Similar bans were in place for websites and social media platforms, CDT said.

"All websites are asked to remove text, images, and video related to the protest of over 1,000 people in Kunming city center against the Anning PX construction plan," it quoted the State Internet Information Office as saying in a directive.

"Interactive platforms must strictly monitor activity," it said.

Comments still visible

In spite of the ban, some comments about the petrochemical plant and the protests were still visible on the popular microblogging service Sina Weibo on Friday, many of them linked to the opening of a new microblog account by Kunming mayor Li Wenrong.

China National Petroleum Corp (PetroChina), the country's largest oil and gas producer and supplier, announced in February that the refinery project at Anning, just outside Kunming, was approved by the top state planning body in Beijing.

Li has already promised that the refinery won't go ahead, if "most of our citizens say no to it," the official Xinhua news agency said.

But popular feeling was still apparently strong on China's Twitter-like services, the day after the protest.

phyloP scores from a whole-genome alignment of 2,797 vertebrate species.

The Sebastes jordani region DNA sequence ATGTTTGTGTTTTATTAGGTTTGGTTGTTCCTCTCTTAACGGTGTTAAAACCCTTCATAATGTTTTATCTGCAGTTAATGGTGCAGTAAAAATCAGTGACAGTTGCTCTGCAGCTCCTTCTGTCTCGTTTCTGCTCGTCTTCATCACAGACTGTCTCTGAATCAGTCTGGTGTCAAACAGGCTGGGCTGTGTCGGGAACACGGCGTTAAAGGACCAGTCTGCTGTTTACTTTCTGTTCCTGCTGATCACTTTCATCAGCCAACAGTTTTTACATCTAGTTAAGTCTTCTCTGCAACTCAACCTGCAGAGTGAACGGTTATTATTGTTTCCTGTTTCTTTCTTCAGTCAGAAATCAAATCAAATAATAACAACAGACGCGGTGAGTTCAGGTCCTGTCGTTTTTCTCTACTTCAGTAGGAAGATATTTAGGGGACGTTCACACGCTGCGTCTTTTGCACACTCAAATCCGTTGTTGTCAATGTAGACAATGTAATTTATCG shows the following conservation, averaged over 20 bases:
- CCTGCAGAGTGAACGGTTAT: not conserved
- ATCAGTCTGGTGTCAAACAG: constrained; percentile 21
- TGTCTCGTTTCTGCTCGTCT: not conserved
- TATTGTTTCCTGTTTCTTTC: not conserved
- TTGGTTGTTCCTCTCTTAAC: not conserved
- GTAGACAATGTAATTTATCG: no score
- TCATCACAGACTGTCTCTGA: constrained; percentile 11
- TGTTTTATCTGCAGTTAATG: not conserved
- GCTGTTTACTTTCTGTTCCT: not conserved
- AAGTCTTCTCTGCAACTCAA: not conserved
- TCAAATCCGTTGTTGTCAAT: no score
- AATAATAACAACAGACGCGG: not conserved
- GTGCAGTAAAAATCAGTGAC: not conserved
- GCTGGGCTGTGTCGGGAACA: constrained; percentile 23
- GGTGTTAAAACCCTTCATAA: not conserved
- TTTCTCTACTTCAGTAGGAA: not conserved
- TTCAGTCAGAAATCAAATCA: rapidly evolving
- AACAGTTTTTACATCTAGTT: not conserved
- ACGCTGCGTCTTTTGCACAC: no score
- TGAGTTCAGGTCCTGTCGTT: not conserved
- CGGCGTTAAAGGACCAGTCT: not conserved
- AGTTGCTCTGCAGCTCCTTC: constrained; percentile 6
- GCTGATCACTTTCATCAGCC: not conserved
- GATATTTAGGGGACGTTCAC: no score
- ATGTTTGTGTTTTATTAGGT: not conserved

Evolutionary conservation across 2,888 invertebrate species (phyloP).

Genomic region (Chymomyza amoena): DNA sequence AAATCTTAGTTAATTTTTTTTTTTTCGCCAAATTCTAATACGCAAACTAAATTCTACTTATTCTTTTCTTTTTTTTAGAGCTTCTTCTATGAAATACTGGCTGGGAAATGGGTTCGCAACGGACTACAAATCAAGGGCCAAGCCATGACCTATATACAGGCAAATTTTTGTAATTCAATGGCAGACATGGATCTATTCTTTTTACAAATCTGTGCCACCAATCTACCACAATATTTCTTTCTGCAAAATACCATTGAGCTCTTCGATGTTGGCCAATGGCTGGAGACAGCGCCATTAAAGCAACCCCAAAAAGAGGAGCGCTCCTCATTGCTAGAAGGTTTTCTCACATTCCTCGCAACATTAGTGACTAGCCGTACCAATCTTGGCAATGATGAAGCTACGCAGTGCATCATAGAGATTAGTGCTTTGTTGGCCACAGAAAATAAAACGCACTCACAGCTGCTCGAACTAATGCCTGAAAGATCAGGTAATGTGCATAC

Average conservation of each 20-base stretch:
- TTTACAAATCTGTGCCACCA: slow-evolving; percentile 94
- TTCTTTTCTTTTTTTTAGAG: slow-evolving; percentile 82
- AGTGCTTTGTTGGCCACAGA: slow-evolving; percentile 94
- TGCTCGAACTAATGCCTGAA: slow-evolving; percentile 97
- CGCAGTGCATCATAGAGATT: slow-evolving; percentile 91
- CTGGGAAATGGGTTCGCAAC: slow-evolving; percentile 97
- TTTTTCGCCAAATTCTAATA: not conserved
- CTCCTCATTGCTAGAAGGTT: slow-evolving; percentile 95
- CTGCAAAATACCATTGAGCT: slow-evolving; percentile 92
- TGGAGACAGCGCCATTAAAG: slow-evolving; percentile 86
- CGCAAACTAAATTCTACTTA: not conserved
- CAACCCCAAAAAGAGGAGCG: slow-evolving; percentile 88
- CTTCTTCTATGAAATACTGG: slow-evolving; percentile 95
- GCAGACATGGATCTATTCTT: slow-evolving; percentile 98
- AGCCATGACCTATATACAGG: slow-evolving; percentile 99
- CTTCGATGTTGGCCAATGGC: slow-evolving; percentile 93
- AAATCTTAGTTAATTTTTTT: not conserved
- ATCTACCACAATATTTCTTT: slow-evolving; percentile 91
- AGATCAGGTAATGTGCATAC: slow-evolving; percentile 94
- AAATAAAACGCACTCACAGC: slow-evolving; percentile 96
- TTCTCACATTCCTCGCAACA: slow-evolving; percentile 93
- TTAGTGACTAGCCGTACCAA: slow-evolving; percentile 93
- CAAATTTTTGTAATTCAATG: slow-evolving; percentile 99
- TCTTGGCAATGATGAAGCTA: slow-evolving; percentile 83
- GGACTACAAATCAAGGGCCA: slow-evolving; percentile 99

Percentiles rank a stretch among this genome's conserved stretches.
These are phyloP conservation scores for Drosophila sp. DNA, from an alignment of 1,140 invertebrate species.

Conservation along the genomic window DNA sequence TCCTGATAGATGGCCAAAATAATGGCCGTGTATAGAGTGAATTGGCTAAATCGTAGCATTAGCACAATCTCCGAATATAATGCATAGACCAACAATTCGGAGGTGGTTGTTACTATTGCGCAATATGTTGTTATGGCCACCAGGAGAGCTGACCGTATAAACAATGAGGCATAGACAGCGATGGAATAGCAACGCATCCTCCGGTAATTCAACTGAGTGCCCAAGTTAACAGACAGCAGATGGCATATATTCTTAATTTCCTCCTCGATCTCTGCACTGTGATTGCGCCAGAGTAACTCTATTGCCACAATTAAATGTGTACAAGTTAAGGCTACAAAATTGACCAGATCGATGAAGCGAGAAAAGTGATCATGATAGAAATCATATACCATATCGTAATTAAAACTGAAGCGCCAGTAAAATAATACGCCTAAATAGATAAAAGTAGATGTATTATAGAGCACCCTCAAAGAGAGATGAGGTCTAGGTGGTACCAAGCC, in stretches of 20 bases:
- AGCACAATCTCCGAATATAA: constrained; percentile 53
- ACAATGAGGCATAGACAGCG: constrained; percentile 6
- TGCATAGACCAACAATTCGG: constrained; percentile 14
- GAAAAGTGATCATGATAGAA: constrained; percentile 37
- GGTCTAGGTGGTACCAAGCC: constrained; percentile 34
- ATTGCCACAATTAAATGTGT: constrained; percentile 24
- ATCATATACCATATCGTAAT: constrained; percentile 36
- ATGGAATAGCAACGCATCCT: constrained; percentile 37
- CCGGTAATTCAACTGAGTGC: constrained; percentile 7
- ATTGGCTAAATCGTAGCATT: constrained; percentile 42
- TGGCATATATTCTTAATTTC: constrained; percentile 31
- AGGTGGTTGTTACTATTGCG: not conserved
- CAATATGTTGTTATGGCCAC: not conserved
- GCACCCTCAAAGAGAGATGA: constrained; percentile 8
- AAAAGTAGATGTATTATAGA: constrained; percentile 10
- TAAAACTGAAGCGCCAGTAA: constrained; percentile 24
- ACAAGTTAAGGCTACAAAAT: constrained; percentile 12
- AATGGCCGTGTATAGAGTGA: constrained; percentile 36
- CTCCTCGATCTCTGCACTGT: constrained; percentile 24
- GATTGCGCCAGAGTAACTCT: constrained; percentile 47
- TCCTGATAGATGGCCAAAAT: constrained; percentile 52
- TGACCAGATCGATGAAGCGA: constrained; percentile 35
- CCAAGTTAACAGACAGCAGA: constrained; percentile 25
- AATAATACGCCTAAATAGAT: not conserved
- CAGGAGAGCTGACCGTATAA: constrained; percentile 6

"Protect the environment, resist the PX plant!" wrote user @meng_zhao. "Please be prudent, on behalf of our children and grandchildren."

And user @moshangzidai commented on Li's tweet: "First, tell us clearly what is going on with the PX project."

Stepped-up security

According to a tweet from Weibo user @ZHy03-Cross, the authorities in Kunming have stepped up security measures at the city's universities and colleges in the wake of the protests.

"No one is allowed to take a day off for the next three days, and every day they have to sign in, subject to spot checks by the municipal education committee," the user wrote.

"Anyone who doesn't show up will be immediately disciplined, and a black mark will remain on their record for life," said the post, which also forwarded the inaugural tweet from the account @kunminshizhang (Kunming mayor).

While no violence was reported, online photos of the protests showed a heavy police presence in downtown Kunming, with police struggling to control the crowd in some places.

However, a comment on the mayor's first post by user @aiguodexiaomao on Friday accused the government of dealing violently with protesters, some of whom had begun a second day of protest in the Wuhuashan district of the city.

"The government is sending armed police in full military gear with iron batons to surround the crowds," the user wrote. "Anyone who opens their mouth or raises a banner is immediately pulled onto a waiting bus."

It said protesters had been unable to send tweets or photos from the area.

"Please, Mr. Mayor, could you give us your thoughts and an explanation?" the comment said.